September’s best kayak fishing

After Chris Holmes landed a small bass, this young brown pelican swooped in and tried to steal a free meal. The bird wasn’t successful — but it didn’t give up easily, circling around and eventually landing on the kayak for a quick free ride.

Saltwater

Where: Barataria Pass, Grand Isle

What: Bull reds

How: Launch at Sand Dollar Marina and make the short paddle to Barataria Pass. Stay outside of the channel markers and look for areas in the 15-25 foot range. Using a depth finder is a big advantage in locating schools of bull reds, and fishing with a small group helps cover more area. Watch for a group of large arches to appear on the screen, and toss the bait a few yards toward the school. If you don’t have a depth finder, look for bait showers and diving birds to give up a school’s whereabouts. When another angler hooks up, give them room, but casting in the same general area usually means additional hook-ups. Use strong 1- or 2-ounce jigheads to get your lure down to the fish quickly. Natural baits like pogey and cut mullet work great, but also attract sharks. Six-inch Gulp Swimming Mullets offer movement, color and strong attractant.  Use medium to medium-heavy rods with 40- to 50-pound braid, which helps get these fish to your ‘yak in a reasonable amount of time. Mono leader in the 60- to 80-pound range is recommended.

Launch: Sand Dollar Marina at the east end of the island. Two concrete back-down ramps are available, with a $5 launch fee. Live bait, tackle, deli, and ice are on-site. Rooms are for rent across the parking lot from the marina.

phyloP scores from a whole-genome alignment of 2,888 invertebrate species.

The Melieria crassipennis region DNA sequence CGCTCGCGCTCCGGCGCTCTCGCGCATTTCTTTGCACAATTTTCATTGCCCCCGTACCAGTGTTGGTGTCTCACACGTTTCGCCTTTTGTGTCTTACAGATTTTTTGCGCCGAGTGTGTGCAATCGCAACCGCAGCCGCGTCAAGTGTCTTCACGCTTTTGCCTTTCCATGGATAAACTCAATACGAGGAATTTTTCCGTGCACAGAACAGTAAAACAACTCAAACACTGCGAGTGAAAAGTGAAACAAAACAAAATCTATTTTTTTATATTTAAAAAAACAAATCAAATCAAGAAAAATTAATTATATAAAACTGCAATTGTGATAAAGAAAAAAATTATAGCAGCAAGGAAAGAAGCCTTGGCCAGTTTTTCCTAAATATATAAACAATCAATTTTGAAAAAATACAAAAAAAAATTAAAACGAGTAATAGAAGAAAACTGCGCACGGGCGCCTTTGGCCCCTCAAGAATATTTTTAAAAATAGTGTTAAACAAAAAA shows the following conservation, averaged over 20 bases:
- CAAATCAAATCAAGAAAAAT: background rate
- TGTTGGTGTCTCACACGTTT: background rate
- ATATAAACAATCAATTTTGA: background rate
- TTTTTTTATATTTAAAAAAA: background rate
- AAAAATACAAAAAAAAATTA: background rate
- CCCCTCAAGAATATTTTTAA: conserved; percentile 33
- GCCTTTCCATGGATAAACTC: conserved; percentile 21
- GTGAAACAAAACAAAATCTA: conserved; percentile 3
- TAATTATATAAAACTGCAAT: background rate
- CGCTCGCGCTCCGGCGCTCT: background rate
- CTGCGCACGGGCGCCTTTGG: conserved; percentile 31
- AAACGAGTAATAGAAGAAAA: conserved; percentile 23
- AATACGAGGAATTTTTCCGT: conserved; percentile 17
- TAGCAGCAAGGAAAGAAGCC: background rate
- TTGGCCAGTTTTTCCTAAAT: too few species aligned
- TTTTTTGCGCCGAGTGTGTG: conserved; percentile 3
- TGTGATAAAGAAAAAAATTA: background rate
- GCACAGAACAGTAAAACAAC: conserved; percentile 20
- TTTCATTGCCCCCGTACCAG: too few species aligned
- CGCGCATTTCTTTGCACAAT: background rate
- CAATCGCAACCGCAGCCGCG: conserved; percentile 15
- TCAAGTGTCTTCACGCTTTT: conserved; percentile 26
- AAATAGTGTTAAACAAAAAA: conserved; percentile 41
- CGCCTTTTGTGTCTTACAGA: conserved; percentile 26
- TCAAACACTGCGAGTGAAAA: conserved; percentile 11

Insider tip: Pick a day with light winds and moderate tidal range, and you can fish most areas of the Pass. Activities on the island have slowed now that school is back in, and if you fish weekdays, there likely will be no crowd and lots of willing fish.

Freshwater

Where: Caney Lake

What: Schooling bass

How: September is a transition month — not yet finished with summer, but not quite yet fall, either. School bass are feeding on large groups of shad at or near the surface. The action can be hot when bass herd the schools of bait and then raid them. Look for action on the surface near the mouths of coves and around points. Resist the urge to move right up to the bait schools, as it’s best to sit back and make long casts. The schools form and then break up as the feeding bass cause them to scatter. However, if you wait it out, they will usually regroup at or near the same area where they first appeared. For schooling bass, a lipless crankbait like a chrome/blue black Rat-L-Trap can’t be beat. It can be ripped at the surface to fool the frenzied bass, or allowed to sink a bit if the bait has gone down. Other lures like white or yellow spinnerbaits, or crankbaits resembling shad, can also be effective. Larger fish will still be holding on deep points and brush, and can be caught with large plastics or deep-diving crankbaits.

Launch: Brown’s Landing, 7777 Highway 4, Jonesboro, which features a boat ramp, convenience/tackle store, bait, ice, restaurant and RV park.  (318) 259-6649.

Chris Holmes
About Chris Holmes 198 Articles
Chris Holmes has kayak fished in the Gulf of Mexico, the Atlantic and Pacific oceans and many places in between.